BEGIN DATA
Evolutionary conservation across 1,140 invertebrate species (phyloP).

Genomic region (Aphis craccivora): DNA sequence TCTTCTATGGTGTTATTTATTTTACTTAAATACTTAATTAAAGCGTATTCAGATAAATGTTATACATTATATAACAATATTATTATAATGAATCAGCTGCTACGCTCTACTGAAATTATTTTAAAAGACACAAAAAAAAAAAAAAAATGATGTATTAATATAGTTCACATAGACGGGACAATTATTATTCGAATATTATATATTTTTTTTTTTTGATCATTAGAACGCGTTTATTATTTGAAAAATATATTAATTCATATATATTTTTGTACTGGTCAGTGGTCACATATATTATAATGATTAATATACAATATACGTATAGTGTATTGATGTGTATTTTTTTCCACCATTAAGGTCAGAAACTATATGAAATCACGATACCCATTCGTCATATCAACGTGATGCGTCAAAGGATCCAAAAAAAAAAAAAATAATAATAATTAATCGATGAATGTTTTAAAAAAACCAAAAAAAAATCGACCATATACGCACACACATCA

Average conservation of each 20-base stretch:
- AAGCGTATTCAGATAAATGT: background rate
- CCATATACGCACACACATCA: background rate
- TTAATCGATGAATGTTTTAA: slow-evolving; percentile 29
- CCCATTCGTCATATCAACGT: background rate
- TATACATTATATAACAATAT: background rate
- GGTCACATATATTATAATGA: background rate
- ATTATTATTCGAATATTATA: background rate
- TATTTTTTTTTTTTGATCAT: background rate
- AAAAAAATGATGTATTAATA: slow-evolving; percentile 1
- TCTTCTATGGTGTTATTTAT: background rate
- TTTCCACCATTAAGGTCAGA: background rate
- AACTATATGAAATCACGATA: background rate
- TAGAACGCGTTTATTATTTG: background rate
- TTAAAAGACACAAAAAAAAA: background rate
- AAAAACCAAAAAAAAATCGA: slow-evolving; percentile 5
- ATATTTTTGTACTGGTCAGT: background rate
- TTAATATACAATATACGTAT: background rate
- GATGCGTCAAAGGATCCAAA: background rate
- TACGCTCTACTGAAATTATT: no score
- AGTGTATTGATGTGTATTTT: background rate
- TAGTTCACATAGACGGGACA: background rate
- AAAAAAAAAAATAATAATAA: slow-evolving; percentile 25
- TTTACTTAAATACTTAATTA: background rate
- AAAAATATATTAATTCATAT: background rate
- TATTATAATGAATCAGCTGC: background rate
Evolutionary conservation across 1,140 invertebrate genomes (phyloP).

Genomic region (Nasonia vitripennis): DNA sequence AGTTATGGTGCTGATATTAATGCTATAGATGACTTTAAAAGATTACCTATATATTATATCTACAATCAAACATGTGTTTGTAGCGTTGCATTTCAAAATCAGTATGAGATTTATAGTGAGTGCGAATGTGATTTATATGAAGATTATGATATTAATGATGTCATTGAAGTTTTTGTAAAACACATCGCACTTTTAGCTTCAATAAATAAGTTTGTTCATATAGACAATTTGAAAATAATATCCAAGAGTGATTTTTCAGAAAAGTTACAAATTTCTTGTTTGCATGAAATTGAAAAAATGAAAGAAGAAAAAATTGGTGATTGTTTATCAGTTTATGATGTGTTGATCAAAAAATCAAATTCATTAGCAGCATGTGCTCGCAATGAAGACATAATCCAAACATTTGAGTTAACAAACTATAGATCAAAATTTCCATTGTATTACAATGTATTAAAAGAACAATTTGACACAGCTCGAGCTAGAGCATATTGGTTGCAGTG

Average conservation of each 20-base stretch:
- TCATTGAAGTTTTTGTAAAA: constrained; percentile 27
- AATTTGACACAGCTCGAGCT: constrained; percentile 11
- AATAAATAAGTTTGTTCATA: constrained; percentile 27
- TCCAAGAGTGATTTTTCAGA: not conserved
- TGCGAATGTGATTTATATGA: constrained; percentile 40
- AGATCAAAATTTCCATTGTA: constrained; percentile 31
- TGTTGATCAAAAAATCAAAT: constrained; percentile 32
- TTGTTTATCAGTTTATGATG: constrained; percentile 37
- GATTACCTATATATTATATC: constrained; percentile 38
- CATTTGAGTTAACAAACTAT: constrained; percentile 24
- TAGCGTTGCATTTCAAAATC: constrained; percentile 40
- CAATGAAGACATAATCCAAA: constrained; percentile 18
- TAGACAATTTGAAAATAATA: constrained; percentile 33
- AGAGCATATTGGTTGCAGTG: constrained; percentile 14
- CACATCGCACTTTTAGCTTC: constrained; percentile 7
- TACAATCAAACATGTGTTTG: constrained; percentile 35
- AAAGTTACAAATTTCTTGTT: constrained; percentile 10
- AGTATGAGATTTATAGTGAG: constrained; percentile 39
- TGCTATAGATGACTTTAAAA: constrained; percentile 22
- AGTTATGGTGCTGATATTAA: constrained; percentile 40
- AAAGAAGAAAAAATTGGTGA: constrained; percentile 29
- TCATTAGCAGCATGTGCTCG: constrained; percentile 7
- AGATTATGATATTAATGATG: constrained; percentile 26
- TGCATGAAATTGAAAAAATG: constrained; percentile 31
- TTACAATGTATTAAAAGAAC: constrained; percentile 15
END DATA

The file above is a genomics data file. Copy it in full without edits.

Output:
Evolutionary conservation across 1,140 invertebrate species (phyloP).

Genomic region (Aphis craccivora): DNA sequence TCTTCTATGGTGTTATTTATTTTACTTAAATACTTAATTAAAGCGTATTCAGATAAATGTTATACATTATATAACAATATTATTATAATGAATCAGCTGCTACGCTCTACTGAAATTATTTTAAAAGACACAAAAAAAAAAAAAAAATGATGTATTAATATAGTTCACATAGACGGGACAATTATTATTCGAATATTATATATTTTTTTTTTTTGATCATTAGAACGCGTTTATTATTTGAAAAATATATTAATTCATATATATTTTTGTACTGGTCAGTGGTCACATATATTATAATGATTAATATACAATATACGTATAGTGTATTGATGTGTATTTTTTTCCACCATTAAGGTCAGAAACTATATGAAATCACGATACCCATTCGTCATATCAACGTGATGCGTCAAAGGATCCAAAAAAAAAAAAAATAATAATAATTAATCGATGAATGTTTTAAAAAAACCAAAAAAAAATCGACCATATACGCACACACATCA

Average conservation of each 20-base stretch:
- AAGCGTATTCAGATAAATGT: background rate
- CCATATACGCACACACATCA: background rate
- TTAATCGATGAATGTTTTAA: slow-evolving; percentile 29
- CCCATTCGTCATATCAACGT: background rate
- TATACATTATATAACAATAT: background rate
- GGTCACATATATTATAATGA: background rate
- ATTATTATTCGAATATTATA: background rate
- TATTTTTTTTTTTTGATCAT: background rate
- AAAAAAATGATGTATTAATA: slow-evolving; percentile 1
- TCTTCTATGGTGTTATTTAT: background rate
- TTTCCACCATTAAGGTCAGA: background rate
- AACTATATGAAATCACGATA: background rate
- TAGAACGCGTTTATTATTTG: background rate
- TTAAAAGACACAAAAAAAAA: background rate
- AAAAACCAAAAAAAAATCGA: slow-evolving; percentile 5
- ATATTTTTGTACTGGTCAGT: background rate
- TTAATATACAATATACGTAT: background rate
- GATGCGTCAAAGGATCCAAA: background rate
- TACGCTCTACTGAAATTATT: no score
- AGTGTATTGATGTGTATTTT: background rate
- TAGTTCACATAGACGGGACA: background rate
- AAAAAAAAAAATAATAATAA: slow-evolving; percentile 25
- TTTACTTAAATACTTAATTA: background rate
- AAAAATATATTAATTCATAT: background rate
- TATTATAATGAATCAGCTGC: background rate
Evolutionary conservation across 1,140 invertebrate genomes (phyloP).

Genomic region (Nasonia vitripennis): DNA sequence AGTTATGGTGCTGATATTAATGCTATAGATGACTTTAAAAGATTACCTATATATTATATCTACAATCAAACATGTGTTTGTAGCGTTGCATTTCAAAATCAGTATGAGATTTATAGTGAGTGCGAATGTGATTTATATGAAGATTATGATATTAATGATGTCATTGAAGTTTTTGTAAAACACATCGCACTTTTAGCTTCAATAAATAAGTTTGTTCATATAGACAATTTGAAAATAATATCCAAGAGTGATTTTTCAGAAAAGTTACAAATTTCTTGTTTGCATGAAATTGAAAAAATGAAAGAAGAAAAAATTGGTGATTGTTTATCAGTTTATGATGTGTTGATCAAAAAATCAAATTCATTAGCAGCATGTGCTCGCAATGAAGACATAATCCAAACATTTGAGTTAACAAACTATAGATCAAAATTTCCATTGTATTACAATGTATTAAAAGAACAATTTGACACAGCTCGAGCTAGAGCATATTGGTTGCAGTG

Average conservation of each 20-base stretch:
- TCATTGAAGTTTTTGTAAAA: constrained; percentile 27
- AATTTGACACAGCTCGAGCT: constrained; percentile 11
- AATAAATAAGTTTGTTCATA: constrained; percentile 27
- TCCAAGAGTGATTTTTCAGA: not conserved
- TGCGAATGTGATTTATATGA: constrained; percentile 40
- AGATCAAAATTTCCATTGTA: constrained; percentile 31
- TGTTGATCAAAAAATCAAAT: constrained; percentile 32
- TTGTTTATCAGTTTATGATG: constrained; percentile 37
- GATTACCTATATATTATATC: constrained; percentile 38
- CATTTGAGTTAACAAACTAT: constrained; percentile 24
- TAGCGTTGCATTTCAAAATC: constrained; percentile 40
- CAATGAAGACATAATCCAAA: constrained; percentile 18
- TAGACAATTTGAAAATAATA: constrained; percentile 33
- AGAGCATATTGGTTGCAGTG: constrained; percentile 14
- CACATCGCACTTTTAGCTTC: constrained; percentile 7
- TACAATCAAACATGTGTTTG: constrained; percentile 35
- AAAGTTACAAATTTCTTGTT: constrained; percentile 10
- AGTATGAGATTTATAGTGAG: constrained; percentile 39
- TGCTATAGATGACTTTAAAA: constrained; percentile 22
- AGTTATGGTGCTGATATTAA: constrained; percentile 40
- AAAGAAGAAAAAATTGGTGA: constrained; percentile 29
- TCATTAGCAGCATGTGCTCG: constrained; percentile 7
- AGATTATGATATTAATGATG: constrained; percentile 26
- TGCATGAAATTGAAAAAATG: constrained; percentile 31
- TTACAATGTATTAAAAGAAC: constrained; percentile 15